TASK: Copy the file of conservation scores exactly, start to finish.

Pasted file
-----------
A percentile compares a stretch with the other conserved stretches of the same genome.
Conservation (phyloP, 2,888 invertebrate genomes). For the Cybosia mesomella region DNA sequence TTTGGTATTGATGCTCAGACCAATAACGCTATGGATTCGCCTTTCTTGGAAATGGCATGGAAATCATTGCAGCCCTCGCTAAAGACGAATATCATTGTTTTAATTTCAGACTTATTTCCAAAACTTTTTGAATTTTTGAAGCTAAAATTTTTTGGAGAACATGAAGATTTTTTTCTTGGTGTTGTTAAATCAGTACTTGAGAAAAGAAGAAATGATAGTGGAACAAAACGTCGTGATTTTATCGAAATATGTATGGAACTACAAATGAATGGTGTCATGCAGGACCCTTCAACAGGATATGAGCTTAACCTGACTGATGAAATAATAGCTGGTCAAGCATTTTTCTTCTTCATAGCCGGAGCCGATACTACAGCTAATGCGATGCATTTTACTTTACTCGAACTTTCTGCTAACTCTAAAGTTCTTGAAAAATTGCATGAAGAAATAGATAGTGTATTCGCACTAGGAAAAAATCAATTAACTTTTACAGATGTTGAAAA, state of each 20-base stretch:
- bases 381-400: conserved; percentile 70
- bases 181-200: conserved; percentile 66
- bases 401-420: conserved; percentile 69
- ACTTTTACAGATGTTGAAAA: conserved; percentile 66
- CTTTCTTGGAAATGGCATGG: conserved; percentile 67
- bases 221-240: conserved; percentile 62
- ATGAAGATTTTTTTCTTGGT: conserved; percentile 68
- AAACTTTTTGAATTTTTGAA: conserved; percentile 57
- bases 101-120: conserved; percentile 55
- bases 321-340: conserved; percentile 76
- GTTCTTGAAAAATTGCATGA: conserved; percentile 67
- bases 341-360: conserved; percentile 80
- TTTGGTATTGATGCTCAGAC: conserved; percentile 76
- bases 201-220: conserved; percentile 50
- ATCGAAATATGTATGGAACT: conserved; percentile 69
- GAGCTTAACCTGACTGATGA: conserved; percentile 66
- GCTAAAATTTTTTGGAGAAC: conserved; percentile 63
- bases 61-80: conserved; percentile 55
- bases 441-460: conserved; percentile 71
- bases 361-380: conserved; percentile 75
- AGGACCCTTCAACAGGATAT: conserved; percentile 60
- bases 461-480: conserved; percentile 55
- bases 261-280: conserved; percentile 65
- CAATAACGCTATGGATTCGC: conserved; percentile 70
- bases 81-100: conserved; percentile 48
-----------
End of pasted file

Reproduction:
A percentile compares a stretch with the other conserved stretches of the same genome.
Conservation (phyloP, 2,888 invertebrate genomes). For the Cybosia mesomella region DNA sequence TTTGGTATTGATGCTCAGACCAATAACGCTATGGATTCGCCTTTCTTGGAAATGGCATGGAAATCATTGCAGCCCTCGCTAAAGACGAATATCATTGTTTTAATTTCAGACTTATTTCCAAAACTTTTTGAATTTTTGAAGCTAAAATTTTTTGGAGAACATGAAGATTTTTTTCTTGGTGTTGTTAAATCAGTACTTGAGAAAAGAAGAAATGATAGTGGAACAAAACGTCGTGATTTTATCGAAATATGTATGGAACTACAAATGAATGGTGTCATGCAGGACCCTTCAACAGGATATGAGCTTAACCTGACTGATGAAATAATAGCTGGTCAAGCATTTTTCTTCTTCATAGCCGGAGCCGATACTACAGCTAATGCGATGCATTTTACTTTACTCGAACTTTCTGCTAACTCTAAAGTTCTTGAAAAATTGCATGAAGAAATAGATAGTGTATTCGCACTAGGAAAAAATCAATTAACTTTTACAGATGTTGAAAA, state of each 20-base stretch:
- bases 381-400: conserved; percentile 70
- bases 181-200: conserved; percentile 66
- bases 401-420: conserved; percentile 69
- ACTTTTACAGATGTTGAAAA: conserved; percentile 66
- CTTTCTTGGAAATGGCATGG: conserved; percentile 67
- bases 221-240: conserved; percentile 62
- ATGAAGATTTTTTTCTTGGT: conserved; percentile 68
- AAACTTTTTGAATTTTTGAA: conserved; percentile 57
- bases 101-120: conserved; percentile 55
- bases 321-340: conserved; percentile 76
- GTTCTTGAAAAATTGCATGA: conserved; percentile 67
- bases 341-360: conserved; percentile 80
- TTTGGTATTGATGCTCAGAC: conserved; percentile 76
- bases 201-220: conserved; percentile 50
- ATCGAAATATGTATGGAACT: conserved; percentile 69
- GAGCTTAACCTGACTGATGA: conserved; percentile 66
- GCTAAAATTTTTTGGAGAAC: conserved; percentile 63
- bases 61-80: conserved; percentile 55
- bases 441-460: conserved; percentile 71
- bases 361-380: conserved; percentile 75
- AGGACCCTTCAACAGGATAT: conserved; percentile 60
- bases 461-480: conserved; percentile 55
- bases 261-280: conserved; percentile 65
- CAATAACGCTATGGATTCGC: conserved; percentile 70
- bases 81-100: conserved; percentile 48